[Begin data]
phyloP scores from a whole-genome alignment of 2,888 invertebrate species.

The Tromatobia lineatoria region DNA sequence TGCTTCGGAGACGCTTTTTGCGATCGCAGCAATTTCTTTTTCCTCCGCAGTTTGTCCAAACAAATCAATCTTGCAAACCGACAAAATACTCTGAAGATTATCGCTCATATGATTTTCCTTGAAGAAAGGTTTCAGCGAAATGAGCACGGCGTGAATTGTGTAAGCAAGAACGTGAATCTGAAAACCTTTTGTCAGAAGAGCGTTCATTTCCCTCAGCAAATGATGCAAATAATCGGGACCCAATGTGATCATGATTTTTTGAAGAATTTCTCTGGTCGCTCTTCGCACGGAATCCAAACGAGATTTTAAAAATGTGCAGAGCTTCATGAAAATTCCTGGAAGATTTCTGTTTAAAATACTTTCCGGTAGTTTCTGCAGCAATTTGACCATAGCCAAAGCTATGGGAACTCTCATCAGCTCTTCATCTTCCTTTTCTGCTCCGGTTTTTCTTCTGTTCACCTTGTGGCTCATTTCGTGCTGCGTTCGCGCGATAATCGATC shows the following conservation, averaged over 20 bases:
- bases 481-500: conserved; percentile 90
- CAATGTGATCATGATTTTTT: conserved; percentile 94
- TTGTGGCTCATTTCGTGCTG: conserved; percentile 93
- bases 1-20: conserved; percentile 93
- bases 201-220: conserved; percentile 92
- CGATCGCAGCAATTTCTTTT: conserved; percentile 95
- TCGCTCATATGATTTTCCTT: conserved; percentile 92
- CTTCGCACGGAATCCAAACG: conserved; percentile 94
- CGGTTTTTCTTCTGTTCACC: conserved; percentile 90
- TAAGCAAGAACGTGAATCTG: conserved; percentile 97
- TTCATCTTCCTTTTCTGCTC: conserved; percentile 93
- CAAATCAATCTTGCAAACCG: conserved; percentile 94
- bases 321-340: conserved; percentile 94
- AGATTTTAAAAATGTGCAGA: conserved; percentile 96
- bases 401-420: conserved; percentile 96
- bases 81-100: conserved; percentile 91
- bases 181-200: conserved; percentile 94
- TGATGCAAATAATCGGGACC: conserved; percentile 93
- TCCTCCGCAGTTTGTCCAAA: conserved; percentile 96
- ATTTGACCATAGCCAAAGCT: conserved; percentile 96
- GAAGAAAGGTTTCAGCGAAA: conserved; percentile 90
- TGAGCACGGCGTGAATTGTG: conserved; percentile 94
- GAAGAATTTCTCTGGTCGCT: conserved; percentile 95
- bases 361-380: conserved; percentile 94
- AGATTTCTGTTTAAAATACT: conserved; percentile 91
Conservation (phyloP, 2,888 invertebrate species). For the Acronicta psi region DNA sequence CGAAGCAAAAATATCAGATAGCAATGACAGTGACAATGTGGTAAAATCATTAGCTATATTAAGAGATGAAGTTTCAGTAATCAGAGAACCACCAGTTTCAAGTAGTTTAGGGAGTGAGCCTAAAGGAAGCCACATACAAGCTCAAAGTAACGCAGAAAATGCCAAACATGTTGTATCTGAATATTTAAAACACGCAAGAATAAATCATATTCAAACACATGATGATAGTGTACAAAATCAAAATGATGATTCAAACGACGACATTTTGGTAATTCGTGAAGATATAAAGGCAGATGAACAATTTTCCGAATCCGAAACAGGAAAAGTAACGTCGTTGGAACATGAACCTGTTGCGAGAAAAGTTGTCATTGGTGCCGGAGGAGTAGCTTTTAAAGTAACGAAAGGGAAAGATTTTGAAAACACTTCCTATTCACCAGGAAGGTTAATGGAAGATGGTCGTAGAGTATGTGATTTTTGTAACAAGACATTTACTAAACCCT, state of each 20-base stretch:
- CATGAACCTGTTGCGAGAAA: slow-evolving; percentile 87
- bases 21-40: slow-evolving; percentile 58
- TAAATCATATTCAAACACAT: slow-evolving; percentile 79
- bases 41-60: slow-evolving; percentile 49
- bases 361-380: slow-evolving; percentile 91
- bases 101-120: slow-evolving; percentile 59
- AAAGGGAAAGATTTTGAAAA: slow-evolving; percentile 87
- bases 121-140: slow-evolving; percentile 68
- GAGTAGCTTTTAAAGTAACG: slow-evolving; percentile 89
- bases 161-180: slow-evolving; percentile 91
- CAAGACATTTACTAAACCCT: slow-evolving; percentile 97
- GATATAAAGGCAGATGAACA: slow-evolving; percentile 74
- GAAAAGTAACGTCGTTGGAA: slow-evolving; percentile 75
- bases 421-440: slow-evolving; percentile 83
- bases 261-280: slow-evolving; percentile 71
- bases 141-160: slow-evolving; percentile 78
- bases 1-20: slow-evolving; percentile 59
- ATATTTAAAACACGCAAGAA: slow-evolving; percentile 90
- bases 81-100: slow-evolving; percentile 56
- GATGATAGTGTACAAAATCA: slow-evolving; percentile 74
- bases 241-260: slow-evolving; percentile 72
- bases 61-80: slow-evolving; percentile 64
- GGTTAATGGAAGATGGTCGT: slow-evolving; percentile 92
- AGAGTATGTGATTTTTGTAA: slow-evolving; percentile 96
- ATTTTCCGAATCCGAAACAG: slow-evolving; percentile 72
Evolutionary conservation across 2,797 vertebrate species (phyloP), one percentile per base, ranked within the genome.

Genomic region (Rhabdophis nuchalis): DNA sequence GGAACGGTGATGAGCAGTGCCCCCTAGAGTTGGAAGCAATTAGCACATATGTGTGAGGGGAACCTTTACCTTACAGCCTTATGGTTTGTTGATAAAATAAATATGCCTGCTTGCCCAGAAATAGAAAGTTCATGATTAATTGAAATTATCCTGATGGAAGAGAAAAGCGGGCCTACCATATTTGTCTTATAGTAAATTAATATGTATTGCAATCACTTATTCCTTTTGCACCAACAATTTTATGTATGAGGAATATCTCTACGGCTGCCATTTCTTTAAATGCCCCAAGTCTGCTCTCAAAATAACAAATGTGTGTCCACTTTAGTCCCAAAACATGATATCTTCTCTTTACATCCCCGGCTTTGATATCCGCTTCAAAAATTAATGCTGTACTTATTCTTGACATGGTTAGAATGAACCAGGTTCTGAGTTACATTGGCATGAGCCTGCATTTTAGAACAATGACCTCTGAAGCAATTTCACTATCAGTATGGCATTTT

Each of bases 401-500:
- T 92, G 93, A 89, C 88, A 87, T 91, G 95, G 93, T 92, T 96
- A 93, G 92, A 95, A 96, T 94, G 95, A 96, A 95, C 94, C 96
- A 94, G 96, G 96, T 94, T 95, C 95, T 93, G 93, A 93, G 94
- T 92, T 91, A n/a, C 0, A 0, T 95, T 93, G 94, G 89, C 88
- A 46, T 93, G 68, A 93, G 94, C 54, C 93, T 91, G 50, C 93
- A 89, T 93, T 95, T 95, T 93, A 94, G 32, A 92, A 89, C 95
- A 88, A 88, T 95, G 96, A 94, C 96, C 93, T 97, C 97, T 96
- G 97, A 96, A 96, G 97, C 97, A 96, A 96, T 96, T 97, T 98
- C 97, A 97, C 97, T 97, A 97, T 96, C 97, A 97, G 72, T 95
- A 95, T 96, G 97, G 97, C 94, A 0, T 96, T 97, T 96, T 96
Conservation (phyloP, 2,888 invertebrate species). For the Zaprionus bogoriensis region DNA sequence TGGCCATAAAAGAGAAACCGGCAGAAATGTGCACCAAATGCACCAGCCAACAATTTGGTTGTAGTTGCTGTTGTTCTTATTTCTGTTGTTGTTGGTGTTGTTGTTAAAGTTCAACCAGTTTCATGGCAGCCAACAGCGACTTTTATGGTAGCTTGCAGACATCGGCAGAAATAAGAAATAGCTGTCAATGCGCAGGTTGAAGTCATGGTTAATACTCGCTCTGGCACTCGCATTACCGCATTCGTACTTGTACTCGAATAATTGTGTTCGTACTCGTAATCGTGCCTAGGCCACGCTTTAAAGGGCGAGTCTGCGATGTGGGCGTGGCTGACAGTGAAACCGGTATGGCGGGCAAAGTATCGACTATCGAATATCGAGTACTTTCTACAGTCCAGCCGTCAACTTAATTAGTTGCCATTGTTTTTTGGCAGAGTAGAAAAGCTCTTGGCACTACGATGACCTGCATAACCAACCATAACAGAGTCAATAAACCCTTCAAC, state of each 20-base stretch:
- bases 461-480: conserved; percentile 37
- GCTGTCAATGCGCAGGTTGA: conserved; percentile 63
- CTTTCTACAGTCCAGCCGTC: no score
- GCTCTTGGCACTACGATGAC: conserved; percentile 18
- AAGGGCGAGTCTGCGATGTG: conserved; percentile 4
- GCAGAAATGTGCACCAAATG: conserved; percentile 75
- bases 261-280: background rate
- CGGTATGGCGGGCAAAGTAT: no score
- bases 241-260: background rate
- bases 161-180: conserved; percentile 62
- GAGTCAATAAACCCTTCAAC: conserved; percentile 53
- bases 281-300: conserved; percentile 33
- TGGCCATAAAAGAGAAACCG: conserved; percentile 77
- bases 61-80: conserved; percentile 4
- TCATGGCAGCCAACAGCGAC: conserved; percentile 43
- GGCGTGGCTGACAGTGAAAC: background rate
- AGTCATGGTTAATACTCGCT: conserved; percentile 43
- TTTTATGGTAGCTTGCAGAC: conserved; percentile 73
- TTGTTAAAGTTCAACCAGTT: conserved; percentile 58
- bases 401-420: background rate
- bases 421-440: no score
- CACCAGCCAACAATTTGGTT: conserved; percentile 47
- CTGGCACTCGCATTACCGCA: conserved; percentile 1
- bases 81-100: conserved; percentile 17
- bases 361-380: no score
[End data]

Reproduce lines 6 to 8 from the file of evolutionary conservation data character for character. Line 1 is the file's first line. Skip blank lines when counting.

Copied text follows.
- bases 1-20: conserved; percentile 93
- bases 201-220: conserved; percentile 92
- CGATCGCAGCAATTTCTTTT: conserved; percentile 95